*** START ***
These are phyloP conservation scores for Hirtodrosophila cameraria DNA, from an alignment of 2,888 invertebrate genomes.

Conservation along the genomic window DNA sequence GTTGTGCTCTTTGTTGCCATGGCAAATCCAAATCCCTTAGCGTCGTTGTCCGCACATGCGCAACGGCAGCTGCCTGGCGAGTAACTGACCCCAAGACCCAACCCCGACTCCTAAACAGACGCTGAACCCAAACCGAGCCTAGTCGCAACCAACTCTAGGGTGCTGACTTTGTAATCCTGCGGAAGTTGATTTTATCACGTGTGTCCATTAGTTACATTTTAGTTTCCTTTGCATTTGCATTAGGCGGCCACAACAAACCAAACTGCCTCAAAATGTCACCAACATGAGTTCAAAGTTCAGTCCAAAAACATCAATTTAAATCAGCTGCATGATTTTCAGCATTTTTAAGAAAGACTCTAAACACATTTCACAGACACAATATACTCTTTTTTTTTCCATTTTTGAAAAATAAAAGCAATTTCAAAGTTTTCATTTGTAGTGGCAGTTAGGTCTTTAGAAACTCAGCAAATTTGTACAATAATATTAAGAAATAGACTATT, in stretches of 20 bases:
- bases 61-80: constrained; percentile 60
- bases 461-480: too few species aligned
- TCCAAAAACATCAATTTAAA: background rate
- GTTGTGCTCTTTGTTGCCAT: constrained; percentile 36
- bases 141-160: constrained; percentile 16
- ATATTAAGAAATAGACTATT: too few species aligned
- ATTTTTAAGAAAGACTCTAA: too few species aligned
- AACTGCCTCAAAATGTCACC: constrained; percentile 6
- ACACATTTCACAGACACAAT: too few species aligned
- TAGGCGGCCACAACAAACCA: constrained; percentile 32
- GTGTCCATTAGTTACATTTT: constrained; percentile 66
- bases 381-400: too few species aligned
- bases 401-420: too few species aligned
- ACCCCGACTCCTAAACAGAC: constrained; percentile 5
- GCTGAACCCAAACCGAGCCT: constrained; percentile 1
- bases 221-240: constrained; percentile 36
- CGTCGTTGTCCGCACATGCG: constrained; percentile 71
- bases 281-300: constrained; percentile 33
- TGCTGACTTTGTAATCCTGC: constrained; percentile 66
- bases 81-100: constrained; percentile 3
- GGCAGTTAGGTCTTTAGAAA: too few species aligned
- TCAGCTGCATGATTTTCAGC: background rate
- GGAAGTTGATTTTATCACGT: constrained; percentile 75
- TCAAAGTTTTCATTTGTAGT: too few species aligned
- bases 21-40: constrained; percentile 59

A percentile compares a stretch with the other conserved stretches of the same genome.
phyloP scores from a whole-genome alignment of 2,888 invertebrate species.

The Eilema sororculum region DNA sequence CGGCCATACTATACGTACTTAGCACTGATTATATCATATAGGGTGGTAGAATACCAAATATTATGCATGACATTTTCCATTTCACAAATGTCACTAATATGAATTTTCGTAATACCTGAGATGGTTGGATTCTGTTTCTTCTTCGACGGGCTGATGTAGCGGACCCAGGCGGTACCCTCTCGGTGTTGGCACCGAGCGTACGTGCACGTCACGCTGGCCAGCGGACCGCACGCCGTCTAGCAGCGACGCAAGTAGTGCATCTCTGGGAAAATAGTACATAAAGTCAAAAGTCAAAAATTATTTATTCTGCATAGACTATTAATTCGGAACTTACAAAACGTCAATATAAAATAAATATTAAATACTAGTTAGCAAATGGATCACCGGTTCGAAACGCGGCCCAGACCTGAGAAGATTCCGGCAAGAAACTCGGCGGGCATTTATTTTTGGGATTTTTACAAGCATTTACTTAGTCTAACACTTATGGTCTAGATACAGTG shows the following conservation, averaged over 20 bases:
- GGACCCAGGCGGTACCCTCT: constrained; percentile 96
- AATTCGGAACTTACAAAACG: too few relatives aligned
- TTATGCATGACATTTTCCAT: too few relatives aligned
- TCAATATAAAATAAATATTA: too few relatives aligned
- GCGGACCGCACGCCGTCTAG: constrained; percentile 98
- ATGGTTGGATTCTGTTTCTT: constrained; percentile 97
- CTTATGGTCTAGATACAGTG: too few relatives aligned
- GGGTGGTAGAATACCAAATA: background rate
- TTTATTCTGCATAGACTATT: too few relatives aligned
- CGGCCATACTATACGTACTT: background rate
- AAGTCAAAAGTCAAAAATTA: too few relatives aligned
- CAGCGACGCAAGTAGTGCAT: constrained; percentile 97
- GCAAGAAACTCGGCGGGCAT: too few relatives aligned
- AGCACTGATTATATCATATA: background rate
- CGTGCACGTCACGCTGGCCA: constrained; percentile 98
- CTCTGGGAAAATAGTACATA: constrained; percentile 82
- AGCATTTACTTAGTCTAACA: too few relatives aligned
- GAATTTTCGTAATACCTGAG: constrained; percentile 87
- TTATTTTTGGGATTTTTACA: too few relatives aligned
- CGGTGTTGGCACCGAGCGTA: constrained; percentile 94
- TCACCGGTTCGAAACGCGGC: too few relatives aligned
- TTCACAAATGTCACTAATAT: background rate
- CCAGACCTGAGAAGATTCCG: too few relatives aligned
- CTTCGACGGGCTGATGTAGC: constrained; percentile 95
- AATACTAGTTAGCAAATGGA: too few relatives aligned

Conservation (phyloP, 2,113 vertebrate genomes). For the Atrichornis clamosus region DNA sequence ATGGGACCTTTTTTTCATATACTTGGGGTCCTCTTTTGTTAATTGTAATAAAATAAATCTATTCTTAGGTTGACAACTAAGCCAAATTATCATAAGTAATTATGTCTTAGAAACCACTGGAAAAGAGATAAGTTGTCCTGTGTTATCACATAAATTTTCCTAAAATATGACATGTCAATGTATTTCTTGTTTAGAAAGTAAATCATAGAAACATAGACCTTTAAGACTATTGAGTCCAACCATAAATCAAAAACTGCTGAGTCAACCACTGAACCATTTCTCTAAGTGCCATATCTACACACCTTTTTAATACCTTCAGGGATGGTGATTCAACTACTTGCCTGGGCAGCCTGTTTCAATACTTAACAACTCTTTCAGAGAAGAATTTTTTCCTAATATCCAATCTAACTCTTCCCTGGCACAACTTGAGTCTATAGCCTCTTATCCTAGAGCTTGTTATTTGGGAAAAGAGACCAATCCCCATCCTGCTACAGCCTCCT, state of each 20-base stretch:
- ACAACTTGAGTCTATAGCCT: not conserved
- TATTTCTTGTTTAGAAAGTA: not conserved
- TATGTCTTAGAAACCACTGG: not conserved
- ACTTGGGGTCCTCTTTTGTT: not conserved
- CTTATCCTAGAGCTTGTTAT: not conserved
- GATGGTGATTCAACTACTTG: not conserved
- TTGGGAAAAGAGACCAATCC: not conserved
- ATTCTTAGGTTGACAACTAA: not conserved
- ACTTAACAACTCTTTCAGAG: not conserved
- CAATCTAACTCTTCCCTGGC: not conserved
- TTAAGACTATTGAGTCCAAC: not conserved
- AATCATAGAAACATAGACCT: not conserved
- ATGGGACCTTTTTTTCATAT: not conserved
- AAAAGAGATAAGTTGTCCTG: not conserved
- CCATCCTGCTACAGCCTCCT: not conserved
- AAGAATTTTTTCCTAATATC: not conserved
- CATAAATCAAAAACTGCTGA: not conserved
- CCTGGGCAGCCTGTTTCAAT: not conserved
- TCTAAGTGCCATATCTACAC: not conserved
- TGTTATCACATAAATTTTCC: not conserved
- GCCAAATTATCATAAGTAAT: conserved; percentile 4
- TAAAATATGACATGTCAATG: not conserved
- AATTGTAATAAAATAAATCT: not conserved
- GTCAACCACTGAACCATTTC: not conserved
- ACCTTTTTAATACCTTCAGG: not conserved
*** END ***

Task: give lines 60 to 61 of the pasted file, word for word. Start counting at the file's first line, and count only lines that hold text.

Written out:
- ACTTGGGGTCCTCTTTTGTT: not conserved
- CTTATCCTAGAGCTTGTTAT: not conserved